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TL;DR: how to address low-quality posts by new-users without being a jerk or otherwise scaring them away?

Introduction

I'm writing this question after reading this Stack Overflow blog on the need to be more welcoming. This blog focuses primarily on implicit bias (links to accessible BBC article), which I have not perceived as a problem here on ELU (note that I'm not saying it isn't a problem here, I just haven't consciously experienced it as such).

The actual reason I am writing this is not the SO blog, it is because of some run-ins I've had with new users. The problem I experienced is as follows:

I see a new user posting a well-intentioned answer, however, it doesn't meet the standards because it doesn't answer the question or it lacks sources (or both).

In the past I have pointed out my concerns, asking the user to add sources or point out that their answer is interesting but doesn't answer the question. I see how this may come across as somewhat passive-aggressive: in their view they have taken the time to sign-up, write an answer and then I barge in saying I (we, the community) expect them to have higher standards. Obviously I can take a bit more time and sweet talk it a bit, but that doesn't change my message: you (the new user I am addressing) have to put in more effort.

Example

An example of expressing my concerns is the following comment I made:

Please edit your comment in your answer. Also add sources to support your answer if possible. link

The comment is concise, not impolite, but also stone cold, it comes across as ordering the new user around. The new user doesn't feel very welcome and I come across as the bad guy.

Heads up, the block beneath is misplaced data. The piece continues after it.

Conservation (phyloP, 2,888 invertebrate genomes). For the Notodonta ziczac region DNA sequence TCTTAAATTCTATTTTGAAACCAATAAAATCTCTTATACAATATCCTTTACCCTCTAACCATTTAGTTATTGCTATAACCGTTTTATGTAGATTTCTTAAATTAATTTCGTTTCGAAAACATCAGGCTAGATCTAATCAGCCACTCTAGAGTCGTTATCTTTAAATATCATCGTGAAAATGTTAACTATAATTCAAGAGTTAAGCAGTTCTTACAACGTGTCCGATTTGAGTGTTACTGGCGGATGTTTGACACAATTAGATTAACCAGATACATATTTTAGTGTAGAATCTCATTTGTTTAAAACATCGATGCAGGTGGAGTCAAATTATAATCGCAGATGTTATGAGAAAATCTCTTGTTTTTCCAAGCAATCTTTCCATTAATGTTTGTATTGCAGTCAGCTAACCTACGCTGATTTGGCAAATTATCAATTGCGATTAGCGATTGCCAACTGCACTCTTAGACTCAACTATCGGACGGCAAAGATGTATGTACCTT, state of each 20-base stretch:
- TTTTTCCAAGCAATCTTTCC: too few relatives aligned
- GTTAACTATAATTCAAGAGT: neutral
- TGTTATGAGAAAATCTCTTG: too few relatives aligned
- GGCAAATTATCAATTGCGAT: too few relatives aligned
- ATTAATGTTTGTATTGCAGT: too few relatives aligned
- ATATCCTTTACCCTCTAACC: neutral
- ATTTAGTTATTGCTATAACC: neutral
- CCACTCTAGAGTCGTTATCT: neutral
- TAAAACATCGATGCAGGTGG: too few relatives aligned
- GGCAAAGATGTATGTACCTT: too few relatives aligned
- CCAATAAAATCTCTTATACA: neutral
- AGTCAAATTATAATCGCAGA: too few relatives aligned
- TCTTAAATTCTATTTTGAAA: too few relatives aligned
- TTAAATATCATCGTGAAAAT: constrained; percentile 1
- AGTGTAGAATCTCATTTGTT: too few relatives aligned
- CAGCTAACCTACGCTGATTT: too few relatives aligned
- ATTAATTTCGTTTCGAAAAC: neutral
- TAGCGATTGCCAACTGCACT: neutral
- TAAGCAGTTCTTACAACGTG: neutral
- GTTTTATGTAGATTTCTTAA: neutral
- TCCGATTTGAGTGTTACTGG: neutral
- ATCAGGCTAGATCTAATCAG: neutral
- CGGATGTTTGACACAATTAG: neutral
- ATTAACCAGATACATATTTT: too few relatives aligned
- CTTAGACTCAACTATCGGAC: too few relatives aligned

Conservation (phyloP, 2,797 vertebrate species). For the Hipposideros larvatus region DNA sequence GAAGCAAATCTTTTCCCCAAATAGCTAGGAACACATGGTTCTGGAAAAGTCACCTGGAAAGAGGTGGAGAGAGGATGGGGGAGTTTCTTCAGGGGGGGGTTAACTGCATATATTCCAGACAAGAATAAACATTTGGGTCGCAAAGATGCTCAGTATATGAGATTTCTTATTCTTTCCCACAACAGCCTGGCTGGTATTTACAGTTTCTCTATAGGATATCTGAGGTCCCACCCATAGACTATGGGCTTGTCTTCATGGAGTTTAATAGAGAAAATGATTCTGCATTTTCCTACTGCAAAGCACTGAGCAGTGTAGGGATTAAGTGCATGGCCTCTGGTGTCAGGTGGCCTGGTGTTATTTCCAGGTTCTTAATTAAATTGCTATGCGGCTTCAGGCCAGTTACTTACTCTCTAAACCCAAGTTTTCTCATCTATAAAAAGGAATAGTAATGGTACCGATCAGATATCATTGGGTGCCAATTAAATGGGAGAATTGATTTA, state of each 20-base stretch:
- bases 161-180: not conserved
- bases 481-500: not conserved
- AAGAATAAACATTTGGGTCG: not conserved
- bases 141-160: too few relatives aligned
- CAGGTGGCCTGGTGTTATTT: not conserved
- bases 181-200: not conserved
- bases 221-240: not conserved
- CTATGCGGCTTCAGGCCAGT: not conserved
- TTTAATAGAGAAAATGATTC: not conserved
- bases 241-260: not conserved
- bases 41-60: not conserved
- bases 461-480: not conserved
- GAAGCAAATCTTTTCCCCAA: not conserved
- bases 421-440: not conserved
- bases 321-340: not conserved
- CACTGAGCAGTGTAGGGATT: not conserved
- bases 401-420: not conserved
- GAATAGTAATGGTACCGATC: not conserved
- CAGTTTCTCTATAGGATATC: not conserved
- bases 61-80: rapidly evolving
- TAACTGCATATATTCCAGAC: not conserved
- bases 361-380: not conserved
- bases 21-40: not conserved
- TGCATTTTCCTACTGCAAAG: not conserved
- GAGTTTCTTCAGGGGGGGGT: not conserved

Then some other community members add comments, I will cite those as well:

Hi Adam, welcome to the site. It's good that you're enthusiastic (15 posts already!) but I'm afraid they're not being well received as they don't match our site's standards. This site aims for questions to be answered "the way an expert would". This means explaining your answers and justifying them with dictionary definitions and links to them. See e.g. Nigel J's answer for a good example of how to do this.link

Your answers are appearing in the Low Quality review queue and are at risk of being deleted if they're not improved.link

Welcome to EL&U. As AndyT said, there are rules for the site and the whole SE network. You can check these out at the help center or take our tour and visit the English Language & Usage Meta. Thanks! link

Those two users are polite, but I don't think it comes across to the new user as very welcoming. Putting myself in their place I could read into the three comments as follows (in order of the first to the third; playing devil's advocate): 'nice try, but we expect (even) higher standards', 'they are even appearing in the low quality queue now, at risk of deletion', 'here are some links: go educate yourself'.

We could easily vote down, delete or otherwise deter those users, but that's not very welcoming. Furthermore, it counteracts the many calls for attracting more users who are willing to participate.

Defining the problem

Putting it briefly, the problem, I think, is how we (myself included) approach these new users. We (tend to) come across as bossy, ordering them around and saying they aren't doing well enough.